Nov 29, 2022 - News

Virginia lawmakers mull roadside saliva tests to stop stoned drivers

Illustration of a "no" symbol in the shape of a joint and a ring of smoke

Illustration: Sarah Grillo/Axios

Roadside saliva tests could be coming to Virginia as police look for ways to tell if people are driving under the influence of marijuana.

Why it matters: Unlike driving under the influence of alcohol, there's no breathalyzer-like tool police can use to quickly determine whether someone is high.

  • Meanwhile, a recent survey by the state's Cannabis Control Commission found lax attitudes toward driving after using marijuana.

What's happening: Authorities are considering bringing so-called "oral fluid tests" to Virginia.

  • The tests, in which an officer swabs the inside of a driver's cheek, are already in use in at least 24 states, according to the National Conference of State Legislatures.
  • They aren't admissible in court and are only intended to help officers decide whether to pursue a more-invasive blood test.

What they're saying: "You swab the inside of someone's mouth, and you get a positive or negative, and it just gives you some indicators," Virginia Crime Commission executive director Kristen Howard told the Daily Press.

Yes, but: Lawmakers would have to approve the new tests, and some are skeptical.

  • "There are all kinds of legal issues surrounding that, which I would want to have a discussion about and have answered before we authorize police officers to start sticking objects in people's mouths just because they're driving on the highway," state Sen. Scott Surovell, a Democrat from Fairfax, said at a recent Crime Commission meeting, per WRIC.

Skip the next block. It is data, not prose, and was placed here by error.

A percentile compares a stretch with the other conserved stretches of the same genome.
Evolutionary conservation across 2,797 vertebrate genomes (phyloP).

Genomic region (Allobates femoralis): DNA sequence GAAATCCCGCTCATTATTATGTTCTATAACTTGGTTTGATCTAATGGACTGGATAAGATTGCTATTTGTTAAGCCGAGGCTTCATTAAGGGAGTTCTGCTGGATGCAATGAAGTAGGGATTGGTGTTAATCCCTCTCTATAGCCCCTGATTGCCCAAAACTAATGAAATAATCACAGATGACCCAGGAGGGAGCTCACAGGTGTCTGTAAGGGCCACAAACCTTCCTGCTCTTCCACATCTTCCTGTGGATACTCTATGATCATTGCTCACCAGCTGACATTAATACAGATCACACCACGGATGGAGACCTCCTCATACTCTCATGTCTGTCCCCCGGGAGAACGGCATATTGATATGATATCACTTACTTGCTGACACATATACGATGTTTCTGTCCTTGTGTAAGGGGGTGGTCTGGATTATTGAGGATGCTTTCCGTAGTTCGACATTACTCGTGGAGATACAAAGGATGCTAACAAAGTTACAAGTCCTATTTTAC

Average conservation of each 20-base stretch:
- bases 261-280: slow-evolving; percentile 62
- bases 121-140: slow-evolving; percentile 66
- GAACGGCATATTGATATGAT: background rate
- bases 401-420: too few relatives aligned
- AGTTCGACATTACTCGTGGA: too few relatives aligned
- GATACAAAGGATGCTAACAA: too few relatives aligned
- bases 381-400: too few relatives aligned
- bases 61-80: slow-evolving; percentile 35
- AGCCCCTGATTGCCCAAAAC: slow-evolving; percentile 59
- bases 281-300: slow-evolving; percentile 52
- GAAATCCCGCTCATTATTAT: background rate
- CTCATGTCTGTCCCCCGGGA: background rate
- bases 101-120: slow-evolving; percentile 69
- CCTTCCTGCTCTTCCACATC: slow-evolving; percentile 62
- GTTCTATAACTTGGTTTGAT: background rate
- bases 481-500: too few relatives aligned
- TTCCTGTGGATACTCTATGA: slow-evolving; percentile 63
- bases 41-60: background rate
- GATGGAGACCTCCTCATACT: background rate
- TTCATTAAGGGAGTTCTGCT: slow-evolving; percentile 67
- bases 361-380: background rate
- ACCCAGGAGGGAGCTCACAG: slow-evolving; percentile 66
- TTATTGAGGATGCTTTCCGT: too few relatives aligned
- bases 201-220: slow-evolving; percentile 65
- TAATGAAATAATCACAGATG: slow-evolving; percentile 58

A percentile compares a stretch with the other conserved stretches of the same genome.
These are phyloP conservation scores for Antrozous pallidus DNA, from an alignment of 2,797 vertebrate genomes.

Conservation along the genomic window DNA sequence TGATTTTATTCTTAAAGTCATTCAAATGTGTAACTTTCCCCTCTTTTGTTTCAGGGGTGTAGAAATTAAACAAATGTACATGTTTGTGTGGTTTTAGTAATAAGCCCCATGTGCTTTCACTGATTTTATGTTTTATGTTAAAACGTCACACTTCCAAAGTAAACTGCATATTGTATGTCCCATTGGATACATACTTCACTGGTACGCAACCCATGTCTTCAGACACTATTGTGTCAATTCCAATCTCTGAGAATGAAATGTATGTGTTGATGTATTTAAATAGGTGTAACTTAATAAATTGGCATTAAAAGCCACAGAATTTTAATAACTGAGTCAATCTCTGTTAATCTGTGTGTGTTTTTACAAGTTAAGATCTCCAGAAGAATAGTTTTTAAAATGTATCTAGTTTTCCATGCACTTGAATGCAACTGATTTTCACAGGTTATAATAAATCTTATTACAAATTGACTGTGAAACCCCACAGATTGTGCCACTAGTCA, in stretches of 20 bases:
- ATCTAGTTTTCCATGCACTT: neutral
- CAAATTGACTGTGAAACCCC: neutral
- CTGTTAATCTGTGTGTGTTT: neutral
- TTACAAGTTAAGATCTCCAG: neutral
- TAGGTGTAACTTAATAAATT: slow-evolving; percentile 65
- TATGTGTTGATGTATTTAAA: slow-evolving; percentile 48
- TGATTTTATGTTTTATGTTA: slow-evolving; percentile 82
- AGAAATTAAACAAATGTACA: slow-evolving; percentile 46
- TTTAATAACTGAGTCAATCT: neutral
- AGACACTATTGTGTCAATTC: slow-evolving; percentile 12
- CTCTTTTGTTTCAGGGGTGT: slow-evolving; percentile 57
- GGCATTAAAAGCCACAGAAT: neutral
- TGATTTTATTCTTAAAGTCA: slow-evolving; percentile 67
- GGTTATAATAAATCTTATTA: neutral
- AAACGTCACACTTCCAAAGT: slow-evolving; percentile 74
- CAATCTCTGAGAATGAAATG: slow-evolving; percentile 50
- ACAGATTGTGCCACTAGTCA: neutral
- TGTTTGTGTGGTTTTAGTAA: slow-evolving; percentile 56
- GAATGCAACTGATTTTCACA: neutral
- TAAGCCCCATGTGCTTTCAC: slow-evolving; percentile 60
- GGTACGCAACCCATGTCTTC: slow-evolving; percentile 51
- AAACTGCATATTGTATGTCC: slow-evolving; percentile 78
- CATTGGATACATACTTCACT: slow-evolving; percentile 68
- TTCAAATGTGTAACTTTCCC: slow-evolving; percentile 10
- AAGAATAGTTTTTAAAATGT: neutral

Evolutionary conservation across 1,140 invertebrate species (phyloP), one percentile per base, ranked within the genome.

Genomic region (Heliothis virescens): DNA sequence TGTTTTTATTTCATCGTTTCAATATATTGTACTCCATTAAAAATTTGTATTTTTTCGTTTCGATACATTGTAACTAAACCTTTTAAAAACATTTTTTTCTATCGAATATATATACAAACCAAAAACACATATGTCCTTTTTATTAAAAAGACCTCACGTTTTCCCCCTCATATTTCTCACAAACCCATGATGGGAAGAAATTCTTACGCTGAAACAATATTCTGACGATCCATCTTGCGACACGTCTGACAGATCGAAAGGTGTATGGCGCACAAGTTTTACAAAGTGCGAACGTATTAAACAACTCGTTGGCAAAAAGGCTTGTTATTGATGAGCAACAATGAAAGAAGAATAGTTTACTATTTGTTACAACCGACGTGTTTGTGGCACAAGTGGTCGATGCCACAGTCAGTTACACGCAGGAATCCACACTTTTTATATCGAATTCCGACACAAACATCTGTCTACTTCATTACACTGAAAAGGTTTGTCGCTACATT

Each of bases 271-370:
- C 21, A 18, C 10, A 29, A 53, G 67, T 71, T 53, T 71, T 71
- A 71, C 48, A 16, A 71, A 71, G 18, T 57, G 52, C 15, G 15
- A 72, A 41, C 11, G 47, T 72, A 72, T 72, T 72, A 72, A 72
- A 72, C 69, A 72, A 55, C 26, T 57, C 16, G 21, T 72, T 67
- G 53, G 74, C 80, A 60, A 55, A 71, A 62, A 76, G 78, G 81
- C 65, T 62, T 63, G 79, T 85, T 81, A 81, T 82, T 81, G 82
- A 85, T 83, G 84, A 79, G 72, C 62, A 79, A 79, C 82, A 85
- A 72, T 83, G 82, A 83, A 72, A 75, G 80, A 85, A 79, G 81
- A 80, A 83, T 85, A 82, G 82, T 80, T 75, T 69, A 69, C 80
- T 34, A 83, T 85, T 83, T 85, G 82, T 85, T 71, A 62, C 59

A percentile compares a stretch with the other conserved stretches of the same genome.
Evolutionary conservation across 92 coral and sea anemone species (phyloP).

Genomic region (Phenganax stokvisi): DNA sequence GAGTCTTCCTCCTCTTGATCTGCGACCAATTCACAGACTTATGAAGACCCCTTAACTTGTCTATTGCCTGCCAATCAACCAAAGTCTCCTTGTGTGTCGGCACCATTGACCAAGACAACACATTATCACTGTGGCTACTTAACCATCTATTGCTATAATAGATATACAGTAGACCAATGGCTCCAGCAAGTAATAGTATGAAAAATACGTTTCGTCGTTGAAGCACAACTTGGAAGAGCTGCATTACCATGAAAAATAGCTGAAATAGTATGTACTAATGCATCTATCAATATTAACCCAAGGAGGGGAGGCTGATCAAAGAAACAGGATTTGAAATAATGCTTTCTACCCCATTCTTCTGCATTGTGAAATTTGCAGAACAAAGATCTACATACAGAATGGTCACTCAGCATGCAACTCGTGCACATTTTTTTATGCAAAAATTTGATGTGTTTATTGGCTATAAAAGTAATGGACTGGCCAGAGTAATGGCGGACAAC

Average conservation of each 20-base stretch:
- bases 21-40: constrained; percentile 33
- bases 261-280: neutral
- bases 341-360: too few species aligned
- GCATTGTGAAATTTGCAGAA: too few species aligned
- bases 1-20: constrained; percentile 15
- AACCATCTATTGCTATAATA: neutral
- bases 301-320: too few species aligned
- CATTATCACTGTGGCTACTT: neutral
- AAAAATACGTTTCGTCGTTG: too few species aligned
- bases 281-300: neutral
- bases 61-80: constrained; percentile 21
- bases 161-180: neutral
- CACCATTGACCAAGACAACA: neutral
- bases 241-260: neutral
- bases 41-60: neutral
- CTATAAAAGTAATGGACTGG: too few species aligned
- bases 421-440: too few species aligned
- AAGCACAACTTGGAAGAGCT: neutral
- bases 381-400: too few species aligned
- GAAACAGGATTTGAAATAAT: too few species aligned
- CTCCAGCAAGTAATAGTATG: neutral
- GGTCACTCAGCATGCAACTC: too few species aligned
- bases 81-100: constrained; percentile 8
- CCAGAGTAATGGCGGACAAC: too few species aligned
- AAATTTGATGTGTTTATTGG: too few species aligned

Of note: Even blood tests for THC are difficult to interpret.

  • Alcohol is water soluble, which means it spreads evenly through the body, making it easy to test for impairment via blood or breath. But THC is fat soluble, meaning levels in the bloodstream don't necessarily correspond to what's happening in someone's brain, per NPR.
  • So an occasional user could still be considered under the influence but have very little THC in their bloodstream, while a regular user could have a "moderate level of blood THC even when they're not high," NPR reports.

Despite that uncertainty, some lawmakers are also pushing to set a legal limit for THC in the bloodstream, which they say would make it easier to pursue DUI convictions — an approach favored by an association representing prosecutors.

What's next: The Crime Commission plans to vote on recommendations next month, which would then go to the General Assembly for approval.


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